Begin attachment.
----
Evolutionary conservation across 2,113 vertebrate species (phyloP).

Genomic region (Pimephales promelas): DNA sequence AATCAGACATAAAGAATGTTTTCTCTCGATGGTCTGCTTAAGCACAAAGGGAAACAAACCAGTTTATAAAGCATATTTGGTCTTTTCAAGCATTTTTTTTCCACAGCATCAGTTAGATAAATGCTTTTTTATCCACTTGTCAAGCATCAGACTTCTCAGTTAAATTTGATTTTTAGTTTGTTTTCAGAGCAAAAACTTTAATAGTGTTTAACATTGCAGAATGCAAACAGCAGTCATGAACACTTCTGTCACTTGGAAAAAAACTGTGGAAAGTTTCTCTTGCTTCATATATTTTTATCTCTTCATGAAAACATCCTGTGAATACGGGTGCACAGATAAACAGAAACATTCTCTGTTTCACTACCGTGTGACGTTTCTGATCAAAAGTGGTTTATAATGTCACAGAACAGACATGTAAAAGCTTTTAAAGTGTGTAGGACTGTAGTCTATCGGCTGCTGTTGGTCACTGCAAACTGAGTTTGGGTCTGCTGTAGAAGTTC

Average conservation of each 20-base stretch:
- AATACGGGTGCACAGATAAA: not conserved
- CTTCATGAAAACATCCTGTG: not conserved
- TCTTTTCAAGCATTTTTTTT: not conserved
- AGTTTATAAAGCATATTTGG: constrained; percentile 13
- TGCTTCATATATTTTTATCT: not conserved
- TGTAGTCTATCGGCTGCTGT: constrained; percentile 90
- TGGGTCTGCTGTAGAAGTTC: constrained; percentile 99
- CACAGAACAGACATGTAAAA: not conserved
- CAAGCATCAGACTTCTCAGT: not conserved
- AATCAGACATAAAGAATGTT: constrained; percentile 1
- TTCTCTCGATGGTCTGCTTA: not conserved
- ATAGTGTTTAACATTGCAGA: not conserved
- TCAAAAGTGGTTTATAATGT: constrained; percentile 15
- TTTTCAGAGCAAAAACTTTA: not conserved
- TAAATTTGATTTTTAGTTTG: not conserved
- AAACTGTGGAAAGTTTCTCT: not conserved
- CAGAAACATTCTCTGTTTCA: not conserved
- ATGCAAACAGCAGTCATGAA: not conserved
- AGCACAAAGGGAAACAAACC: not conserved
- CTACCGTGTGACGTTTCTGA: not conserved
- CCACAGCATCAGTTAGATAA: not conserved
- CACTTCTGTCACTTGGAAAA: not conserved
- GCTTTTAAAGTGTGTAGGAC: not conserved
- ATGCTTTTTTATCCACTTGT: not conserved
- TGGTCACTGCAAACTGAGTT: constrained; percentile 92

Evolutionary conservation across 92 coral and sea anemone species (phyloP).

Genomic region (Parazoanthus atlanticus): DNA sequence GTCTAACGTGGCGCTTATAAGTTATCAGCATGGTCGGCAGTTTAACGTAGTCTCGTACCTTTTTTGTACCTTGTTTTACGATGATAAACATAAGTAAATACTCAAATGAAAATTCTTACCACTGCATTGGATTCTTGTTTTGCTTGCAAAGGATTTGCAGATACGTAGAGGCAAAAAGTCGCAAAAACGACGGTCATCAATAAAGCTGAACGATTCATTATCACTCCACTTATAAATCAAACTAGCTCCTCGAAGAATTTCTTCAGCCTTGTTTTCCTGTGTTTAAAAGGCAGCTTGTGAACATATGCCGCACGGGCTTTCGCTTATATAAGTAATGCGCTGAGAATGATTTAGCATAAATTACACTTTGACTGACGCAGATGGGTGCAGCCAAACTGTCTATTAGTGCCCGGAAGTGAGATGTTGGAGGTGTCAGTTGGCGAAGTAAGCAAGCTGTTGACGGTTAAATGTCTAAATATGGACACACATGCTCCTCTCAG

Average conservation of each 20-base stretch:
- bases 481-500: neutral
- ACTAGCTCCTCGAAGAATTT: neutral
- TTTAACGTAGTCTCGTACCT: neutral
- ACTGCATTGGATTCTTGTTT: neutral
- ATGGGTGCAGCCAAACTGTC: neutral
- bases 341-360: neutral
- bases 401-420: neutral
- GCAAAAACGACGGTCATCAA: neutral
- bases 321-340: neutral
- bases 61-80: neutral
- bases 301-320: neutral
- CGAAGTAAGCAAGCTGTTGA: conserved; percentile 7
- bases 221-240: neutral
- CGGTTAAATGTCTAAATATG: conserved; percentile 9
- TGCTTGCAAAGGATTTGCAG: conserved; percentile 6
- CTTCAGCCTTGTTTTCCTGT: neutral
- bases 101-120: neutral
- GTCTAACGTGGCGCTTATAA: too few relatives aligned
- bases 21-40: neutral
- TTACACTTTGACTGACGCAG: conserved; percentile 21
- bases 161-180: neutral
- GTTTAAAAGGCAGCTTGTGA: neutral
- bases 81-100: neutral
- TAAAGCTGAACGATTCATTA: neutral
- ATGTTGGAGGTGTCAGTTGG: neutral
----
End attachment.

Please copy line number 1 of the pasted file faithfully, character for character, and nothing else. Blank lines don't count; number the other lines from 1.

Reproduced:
Evolutionary conservation across 2,113 vertebrate species (phyloP).